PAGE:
India had much of what Master calls "the soft infrastructure" in place—English capabilities, a cultural and business affinity with its Western customers, rule of law—and struggled with the physical infrastructure required for a robust IT services industry. China faces the opposite conundrum. In addition to China's world-class technology parks, it boasts modern airports, new roads, even high-speed magnetic levitation trains. But the country has just 10 million English speakers versus India's 232 million. "Things happen in China when the government sets its sights on doing something," says Master, pointing to the development of its manufacturing sector which now rules the global market. "Stunning things." But the kind of advances necessary to overtake India in the outsourcing export market will take time.
China's Unique Value Proposition
There are areas where China has surpassed India, most notably in embedded systems engineering. Major hardware and software vendors are eyeing China—and Asia as a whole—as a future source of revenue and must localize their products. "It's China's number one area of exported outsourcing, but it doesn't get much press or fanfare because the customer is not an enterprise buyer like the CIO," says Karamouzis. "It's someone in product development or R&D."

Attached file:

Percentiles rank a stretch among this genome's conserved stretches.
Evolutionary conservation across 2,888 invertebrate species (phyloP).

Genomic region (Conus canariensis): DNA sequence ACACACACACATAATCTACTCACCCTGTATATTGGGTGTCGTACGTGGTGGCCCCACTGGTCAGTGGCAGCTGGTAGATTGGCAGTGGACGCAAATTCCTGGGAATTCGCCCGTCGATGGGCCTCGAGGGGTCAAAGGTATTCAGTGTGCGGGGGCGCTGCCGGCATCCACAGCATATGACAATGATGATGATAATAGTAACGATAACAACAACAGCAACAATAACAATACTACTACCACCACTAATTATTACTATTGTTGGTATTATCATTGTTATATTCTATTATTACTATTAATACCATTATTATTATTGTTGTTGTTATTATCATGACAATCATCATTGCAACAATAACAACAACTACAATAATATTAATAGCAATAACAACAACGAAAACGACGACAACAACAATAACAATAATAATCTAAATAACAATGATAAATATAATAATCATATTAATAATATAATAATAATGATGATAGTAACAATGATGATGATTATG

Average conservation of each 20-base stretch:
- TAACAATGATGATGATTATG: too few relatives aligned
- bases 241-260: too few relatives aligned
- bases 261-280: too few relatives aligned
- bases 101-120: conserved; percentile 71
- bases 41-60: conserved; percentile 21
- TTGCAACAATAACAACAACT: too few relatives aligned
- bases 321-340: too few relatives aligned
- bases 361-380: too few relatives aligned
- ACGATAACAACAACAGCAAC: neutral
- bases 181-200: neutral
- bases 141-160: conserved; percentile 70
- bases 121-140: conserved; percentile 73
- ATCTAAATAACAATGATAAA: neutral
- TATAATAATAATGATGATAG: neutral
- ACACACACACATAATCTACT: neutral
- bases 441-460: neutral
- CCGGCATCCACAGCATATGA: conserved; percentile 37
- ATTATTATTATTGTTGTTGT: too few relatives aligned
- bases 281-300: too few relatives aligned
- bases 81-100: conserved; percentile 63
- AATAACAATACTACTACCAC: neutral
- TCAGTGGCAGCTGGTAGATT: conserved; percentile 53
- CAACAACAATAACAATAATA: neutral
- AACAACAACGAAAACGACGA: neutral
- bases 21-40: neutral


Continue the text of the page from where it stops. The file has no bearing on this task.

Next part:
In fact, it's that massive domestic market—boasting the highest growth rates in the world and 20 percent of the global population—that has drawn most IT service providers—and even some customers, to make early bets on Chinese outsourcing. The local economy makes China "independently attractive to virtually any company with any kind of international growth aspirations," says Master. "Accessing ITO capabilities can be part of an overall program of introduction to China."
An IBM or a Wipro sets up shop in China not just to provide additional low cost IT services to its existing customer base. They want to cement deals with Chinese companies. "They're eager to not miss out on the early phases in China as most did in India," Master says. "They're taking advantage of the attractive infrastructure and facilities and incentives China has established in its quest to develop the services market."
Whereas customers who offshored IT to India in the early days did so independently of any enterprise plans for Indian expansion, customers offshoring IT to China are doing so in conjunction with other business functions sourcing materials, establishing manufacturing operations there, or launching joint marketing ventures there "The dabbling they're doing in China is not just limited to the IT outsourcing deal," says Karamouzis. "It's often concurrent to other business activity in three or four different channels."
IT Customers Taking the Slow Boat to China
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